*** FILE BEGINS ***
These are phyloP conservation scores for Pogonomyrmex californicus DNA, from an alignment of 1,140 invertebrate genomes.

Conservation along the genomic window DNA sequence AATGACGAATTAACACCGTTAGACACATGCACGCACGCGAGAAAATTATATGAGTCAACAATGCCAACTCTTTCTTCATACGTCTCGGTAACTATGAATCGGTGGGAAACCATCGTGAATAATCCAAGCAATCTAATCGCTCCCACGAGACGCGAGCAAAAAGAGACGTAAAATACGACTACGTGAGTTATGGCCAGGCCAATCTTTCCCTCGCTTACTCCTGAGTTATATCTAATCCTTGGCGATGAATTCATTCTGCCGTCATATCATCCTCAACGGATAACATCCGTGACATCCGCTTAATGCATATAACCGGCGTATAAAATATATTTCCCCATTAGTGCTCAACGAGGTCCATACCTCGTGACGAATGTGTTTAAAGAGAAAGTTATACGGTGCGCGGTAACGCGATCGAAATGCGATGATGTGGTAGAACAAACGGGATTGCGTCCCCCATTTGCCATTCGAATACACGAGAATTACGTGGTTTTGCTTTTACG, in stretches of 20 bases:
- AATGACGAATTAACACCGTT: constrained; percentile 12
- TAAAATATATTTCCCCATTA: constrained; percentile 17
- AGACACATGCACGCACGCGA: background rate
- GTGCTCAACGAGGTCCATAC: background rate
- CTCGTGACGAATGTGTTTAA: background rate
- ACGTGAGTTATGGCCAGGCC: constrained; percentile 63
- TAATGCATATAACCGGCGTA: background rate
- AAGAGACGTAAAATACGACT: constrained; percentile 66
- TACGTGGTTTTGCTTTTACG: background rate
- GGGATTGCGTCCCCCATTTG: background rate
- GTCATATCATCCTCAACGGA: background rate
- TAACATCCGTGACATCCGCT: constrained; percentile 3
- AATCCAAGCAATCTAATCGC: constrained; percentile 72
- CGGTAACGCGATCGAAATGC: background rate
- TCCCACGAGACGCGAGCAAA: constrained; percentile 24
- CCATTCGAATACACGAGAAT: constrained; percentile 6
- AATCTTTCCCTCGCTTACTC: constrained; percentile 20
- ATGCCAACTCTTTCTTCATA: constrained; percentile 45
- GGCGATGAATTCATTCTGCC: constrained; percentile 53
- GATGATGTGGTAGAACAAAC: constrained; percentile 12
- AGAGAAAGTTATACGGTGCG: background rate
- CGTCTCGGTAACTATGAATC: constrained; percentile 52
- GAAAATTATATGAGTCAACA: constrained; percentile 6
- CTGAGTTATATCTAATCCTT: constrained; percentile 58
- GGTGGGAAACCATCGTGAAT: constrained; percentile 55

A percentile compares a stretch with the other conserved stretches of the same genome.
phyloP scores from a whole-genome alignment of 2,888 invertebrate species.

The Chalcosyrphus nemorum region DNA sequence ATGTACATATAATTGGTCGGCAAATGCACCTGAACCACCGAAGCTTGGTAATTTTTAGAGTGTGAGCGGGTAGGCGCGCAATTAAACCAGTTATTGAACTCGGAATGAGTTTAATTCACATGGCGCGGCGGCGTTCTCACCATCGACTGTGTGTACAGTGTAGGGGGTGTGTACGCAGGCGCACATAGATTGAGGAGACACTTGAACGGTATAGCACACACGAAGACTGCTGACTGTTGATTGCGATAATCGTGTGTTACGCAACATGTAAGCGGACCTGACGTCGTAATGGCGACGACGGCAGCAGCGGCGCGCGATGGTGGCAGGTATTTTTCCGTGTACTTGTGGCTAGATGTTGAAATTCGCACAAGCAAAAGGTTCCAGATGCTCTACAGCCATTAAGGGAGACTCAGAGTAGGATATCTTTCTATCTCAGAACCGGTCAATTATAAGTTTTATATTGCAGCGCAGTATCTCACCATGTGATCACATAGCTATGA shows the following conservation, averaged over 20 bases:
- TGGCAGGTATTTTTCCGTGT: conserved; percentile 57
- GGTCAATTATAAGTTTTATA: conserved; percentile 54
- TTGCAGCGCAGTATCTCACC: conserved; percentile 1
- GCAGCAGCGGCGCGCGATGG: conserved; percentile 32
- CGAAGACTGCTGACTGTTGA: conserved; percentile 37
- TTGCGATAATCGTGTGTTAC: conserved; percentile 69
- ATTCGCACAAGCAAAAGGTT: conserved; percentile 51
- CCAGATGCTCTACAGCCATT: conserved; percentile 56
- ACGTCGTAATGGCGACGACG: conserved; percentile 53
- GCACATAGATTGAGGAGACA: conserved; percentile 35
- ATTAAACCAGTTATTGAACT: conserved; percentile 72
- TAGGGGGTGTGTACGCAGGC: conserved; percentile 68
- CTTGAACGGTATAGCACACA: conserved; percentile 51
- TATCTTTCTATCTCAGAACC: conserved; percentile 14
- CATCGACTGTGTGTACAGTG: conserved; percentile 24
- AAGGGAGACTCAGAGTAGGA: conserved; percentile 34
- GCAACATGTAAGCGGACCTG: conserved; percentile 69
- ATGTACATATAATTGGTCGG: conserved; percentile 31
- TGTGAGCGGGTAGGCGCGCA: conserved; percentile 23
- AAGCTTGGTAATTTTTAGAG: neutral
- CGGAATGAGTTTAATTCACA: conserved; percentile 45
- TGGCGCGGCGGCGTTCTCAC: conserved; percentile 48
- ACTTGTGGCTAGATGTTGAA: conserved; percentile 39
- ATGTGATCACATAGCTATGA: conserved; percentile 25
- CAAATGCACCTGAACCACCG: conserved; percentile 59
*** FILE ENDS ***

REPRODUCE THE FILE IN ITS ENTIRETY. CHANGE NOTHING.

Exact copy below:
These are phyloP conservation scores for Pogonomyrmex californicus DNA, from an alignment of 1,140 invertebrate genomes.

Conservation along the genomic window DNA sequence AATGACGAATTAACACCGTTAGACACATGCACGCACGCGAGAAAATTATATGAGTCAACAATGCCAACTCTTTCTTCATACGTCTCGGTAACTATGAATCGGTGGGAAACCATCGTGAATAATCCAAGCAATCTAATCGCTCCCACGAGACGCGAGCAAAAAGAGACGTAAAATACGACTACGTGAGTTATGGCCAGGCCAATCTTTCCCTCGCTTACTCCTGAGTTATATCTAATCCTTGGCGATGAATTCATTCTGCCGTCATATCATCCTCAACGGATAACATCCGTGACATCCGCTTAATGCATATAACCGGCGTATAAAATATATTTCCCCATTAGTGCTCAACGAGGTCCATACCTCGTGACGAATGTGTTTAAAGAGAAAGTTATACGGTGCGCGGTAACGCGATCGAAATGCGATGATGTGGTAGAACAAACGGGATTGCGTCCCCCATTTGCCATTCGAATACACGAGAATTACGTGGTTTTGCTTTTACG, in stretches of 20 bases:
- AATGACGAATTAACACCGTT: constrained; percentile 12
- TAAAATATATTTCCCCATTA: constrained; percentile 17
- AGACACATGCACGCACGCGA: background rate
- GTGCTCAACGAGGTCCATAC: background rate
- CTCGTGACGAATGTGTTTAA: background rate
- ACGTGAGTTATGGCCAGGCC: constrained; percentile 63
- TAATGCATATAACCGGCGTA: background rate
- AAGAGACGTAAAATACGACT: constrained; percentile 66
- TACGTGGTTTTGCTTTTACG: background rate
- GGGATTGCGTCCCCCATTTG: background rate
- GTCATATCATCCTCAACGGA: background rate
- TAACATCCGTGACATCCGCT: constrained; percentile 3
- AATCCAAGCAATCTAATCGC: constrained; percentile 72
- CGGTAACGCGATCGAAATGC: background rate
- TCCCACGAGACGCGAGCAAA: constrained; percentile 24
- CCATTCGAATACACGAGAAT: constrained; percentile 6
- AATCTTTCCCTCGCTTACTC: constrained; percentile 20
- ATGCCAACTCTTTCTTCATA: constrained; percentile 45
- GGCGATGAATTCATTCTGCC: constrained; percentile 53
- GATGATGTGGTAGAACAAAC: constrained; percentile 12
- AGAGAAAGTTATACGGTGCG: background rate
- CGTCTCGGTAACTATGAATC: constrained; percentile 52
- GAAAATTATATGAGTCAACA: constrained; percentile 6
- CTGAGTTATATCTAATCCTT: constrained; percentile 58
- GGTGGGAAACCATCGTGAAT: constrained; percentile 55

A percentile compares a stretch with the other conserved stretches of the same genome.
phyloP scores from a whole-genome alignment of 2,888 invertebrate species.

The Chalcosyrphus nemorum region DNA sequence ATGTACATATAATTGGTCGGCAAATGCACCTGAACCACCGAAGCTTGGTAATTTTTAGAGTGTGAGCGGGTAGGCGCGCAATTAAACCAGTTATTGAACTCGGAATGAGTTTAATTCACATGGCGCGGCGGCGTTCTCACCATCGACTGTGTGTACAGTGTAGGGGGTGTGTACGCAGGCGCACATAGATTGAGGAGACACTTGAACGGTATAGCACACACGAAGACTGCTGACTGTTGATTGCGATAATCGTGTGTTACGCAACATGTAAGCGGACCTGACGTCGTAATGGCGACGACGGCAGCAGCGGCGCGCGATGGTGGCAGGTATTTTTCCGTGTACTTGTGGCTAGATGTTGAAATTCGCACAAGCAAAAGGTTCCAGATGCTCTACAGCCATTAAGGGAGACTCAGAGTAGGATATCTTTCTATCTCAGAACCGGTCAATTATAAGTTTTATATTGCAGCGCAGTATCTCACCATGTGATCACATAGCTATGA shows the following conservation, averaged over 20 bases:
- TGGCAGGTATTTTTCCGTGT: conserved; percentile 57
- GGTCAATTATAAGTTTTATA: conserved; percentile 54
- TTGCAGCGCAGTATCTCACC: conserved; percentile 1
- GCAGCAGCGGCGCGCGATGG: conserved; percentile 32
- CGAAGACTGCTGACTGTTGA: conserved; percentile 37
- TTGCGATAATCGTGTGTTAC: conserved; percentile 69
- ATTCGCACAAGCAAAAGGTT: conserved; percentile 51
- CCAGATGCTCTACAGCCATT: conserved; percentile 56
- ACGTCGTAATGGCGACGACG: conserved; percentile 53
- GCACATAGATTGAGGAGACA: conserved; percentile 35
- ATTAAACCAGTTATTGAACT: conserved; percentile 72
- TAGGGGGTGTGTACGCAGGC: conserved; percentile 68
- CTTGAACGGTATAGCACACA: conserved; percentile 51
- TATCTTTCTATCTCAGAACC: conserved; percentile 14
- CATCGACTGTGTGTACAGTG: conserved; percentile 24
- AAGGGAGACTCAGAGTAGGA: conserved; percentile 34
- GCAACATGTAAGCGGACCTG: conserved; percentile 69
- ATGTACATATAATTGGTCGG: conserved; percentile 31
- TGTGAGCGGGTAGGCGCGCA: conserved; percentile 23
- AAGCTTGGTAATTTTTAGAG: neutral
- CGGAATGAGTTTAATTCACA: conserved; percentile 45
- TGGCGCGGCGGCGTTCTCAC: conserved; percentile 48
- ACTTGTGGCTAGATGTTGAA: conserved; percentile 39
- ATGTGATCACATAGCTATGA: conserved; percentile 25
- CAAATGCACCTGAACCACCG: conserved; percentile 59